Seizures & Santa Claus

*** Trigger Warning*** Video of seizure activity

Last night I was reading a book in which the author mentioned the old adage, “If you want to make God laugh, tell him your plans.”  The irony of perfectly timed reminders in life is certainly never lost on me. 

Conrad and I have never created our own Christmas traditions with the boys because #1, we are rather untraditional folks, #2, shit’s been kind of busy around here for the last 5 years, and #3, whenever we make plans, they seem to unexpectedly get changed!  But this year is just different.  We’re both at home every day, business has been PAINFULLY slow this month and it just seems like a year for a little extra holiday cheer.

So yesterday we made a plan to give the boys their present on Christmas Eve to spread the festivities out a bit.  We figured we’d get everyone up and dressed and then spend the morning testing out their new toy before all the snow melted away.  As usual, life had other plans.  

Sitting at the breakfast table this morning, Oliver’s mouth began to twitch.  This is always the first telltale sign of an impending seizure.  Sure enough, it progressed from twitching to drool and then the glassy look in his eyes. 

This time, though, it was all so different.  Normally, my nervous system goes directly into trauma response mode when he begins to seize.  My hands shake, there’s a lump in my throat, I try my best to remain calm, but I am NOT actually calm on the inside. Typically, every seizure that he’s ever had flashes through my mind, and it is hard to focus on the emergency at hand. This morning, to my surprise, none of those things happened.  I can only attribute this to the EMDR therapy and trauma reprocessing I have been doing since we had our surprise helicopter ride due to seizures a couple months ago.  

This morning I calmly got the seizure meds measured out.  My hands weren’t shaking at all.  I calmly packed the hospital bag, took videos of the seizure (not for fun but because that’s what you do so the neurologist can see them), and Conrad and I talked through what to do.

Oliver’s seizures are getting more frequent.  The epilepsy is changing and for our family, that means our strategy for treating them needs to as well.  We now live 25 mins from a small medical center and a helicopter ride away from the Children’s Hospital.  We no longer have a level 4 trauma center minutes from our door.  And so, this morning we waited things out.  It was a milder string of seizures than usual.  For just over 2 hours we watched him oscillate between active seizures, auric phases and full consciousness.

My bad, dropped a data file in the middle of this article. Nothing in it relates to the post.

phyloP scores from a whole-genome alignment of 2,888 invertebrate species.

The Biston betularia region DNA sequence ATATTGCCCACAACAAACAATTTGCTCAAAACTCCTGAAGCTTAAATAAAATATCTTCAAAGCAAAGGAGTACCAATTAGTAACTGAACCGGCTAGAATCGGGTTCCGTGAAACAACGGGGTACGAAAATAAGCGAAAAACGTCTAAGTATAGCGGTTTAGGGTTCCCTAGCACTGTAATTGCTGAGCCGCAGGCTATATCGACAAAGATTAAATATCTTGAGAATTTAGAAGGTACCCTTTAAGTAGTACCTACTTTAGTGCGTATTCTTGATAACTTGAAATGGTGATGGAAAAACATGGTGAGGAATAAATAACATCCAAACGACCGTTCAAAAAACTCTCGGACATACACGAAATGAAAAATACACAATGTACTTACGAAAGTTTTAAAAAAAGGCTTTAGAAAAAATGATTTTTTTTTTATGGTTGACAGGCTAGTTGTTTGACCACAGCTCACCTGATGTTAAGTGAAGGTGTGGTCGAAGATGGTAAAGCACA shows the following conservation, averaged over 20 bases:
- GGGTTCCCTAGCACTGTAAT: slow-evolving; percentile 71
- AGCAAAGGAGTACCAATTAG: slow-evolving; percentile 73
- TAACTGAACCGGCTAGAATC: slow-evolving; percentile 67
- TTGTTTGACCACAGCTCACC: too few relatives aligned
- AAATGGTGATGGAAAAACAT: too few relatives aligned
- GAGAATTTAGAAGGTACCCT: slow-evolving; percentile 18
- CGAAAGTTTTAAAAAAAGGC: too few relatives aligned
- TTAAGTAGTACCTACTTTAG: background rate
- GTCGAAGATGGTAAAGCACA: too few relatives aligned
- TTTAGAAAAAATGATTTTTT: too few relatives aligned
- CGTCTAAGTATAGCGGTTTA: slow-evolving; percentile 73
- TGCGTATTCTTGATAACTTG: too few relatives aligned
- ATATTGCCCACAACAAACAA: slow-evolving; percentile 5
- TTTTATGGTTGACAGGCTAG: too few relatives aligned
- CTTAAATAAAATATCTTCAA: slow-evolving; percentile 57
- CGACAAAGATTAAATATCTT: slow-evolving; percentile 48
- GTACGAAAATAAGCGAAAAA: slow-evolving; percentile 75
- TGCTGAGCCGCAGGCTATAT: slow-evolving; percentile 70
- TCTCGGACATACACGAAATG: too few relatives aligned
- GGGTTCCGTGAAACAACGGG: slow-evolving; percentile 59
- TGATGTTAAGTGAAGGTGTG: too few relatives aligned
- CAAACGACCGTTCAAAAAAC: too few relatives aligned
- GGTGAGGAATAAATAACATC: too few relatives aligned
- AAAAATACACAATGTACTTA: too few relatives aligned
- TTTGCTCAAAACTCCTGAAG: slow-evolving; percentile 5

Parenting a medically complex child is not as cut and dry as it may seem.  Sure, doctors may be very clear on what “proper protocol” might be, but for the people actually living this life, there are many factors to weigh while making decisions.  

Oliver’s last hospitalization was traumatic.  Extremely traumatic.  For him.  For me.  For us.    And honestly, I wasn’t sure we made the right decision about allowing him to be intubated… such a drastic intervention for something that occurs so often.  Then there’s the pandemic, which makes a hospital the absolute last place we want to be right now.  Also, my health hasn’t been great, and each emergency taps my already tapped-out reserves even more.  And of course, it’s Christmas for god’s sake.  Fuck you, epilepsy.  It’s Christmas.  

In the medically fragile world, the battles choose you.  And today, we chose to fight this one at home.  

I’m not going to lie.  Even free from the normal trauma responses, it was a tense couple of hours.  And there was a hypervigilant tinge to the rest of the day as well.  Every twitch of his mouth or bit of extra drool, catching our heightened attention.

But you know what, today it was the right decision for our family.  Today, although our plans got shifted, we still got to give the boys their sled.  

And they loved it.  

Today, Oliver got to play outside in the snow, and open his stocking, like any other little boy would.  Today, we got to create a tradition of our own, molded around our own family’s values. Today we got to stay here for Christmas, instead of spending the night 7 floors up in an ICU suite. 

 

So, cheers to another holiday spent at home.  Such a simple gift, but one we truly cherish.

We wish you all a spectacular new year, filled with stellar health and abundant wealth in each and every way.  Our gift to you, only one small piece of advice…  Please, above all else, don’t ever try to make any plans!!! 

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* I am aware that some people disagree with posting videos of a child seizing on the internet. While I understand this perspective, I also think that there is great value in terms of advocacy and education, in doing so. Seizure activity can be vague and confusing. I can’t tell you how many videos are posted to my support group page of parents asking other parents if it looks like their child is seizing. The opportunity to see what seizures look like in real life can be terribly useful for people trying to deal with or learn about this complex condition.

2 thoughts on “Seizures & Santa Claus

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  1. Suzy, my sister has epilepsy. She has has it since a small child. So as a family we would make plans knowing they may have to change. I think it has helped me as an adult to be more flexible with all aspects of my life. Love you all!

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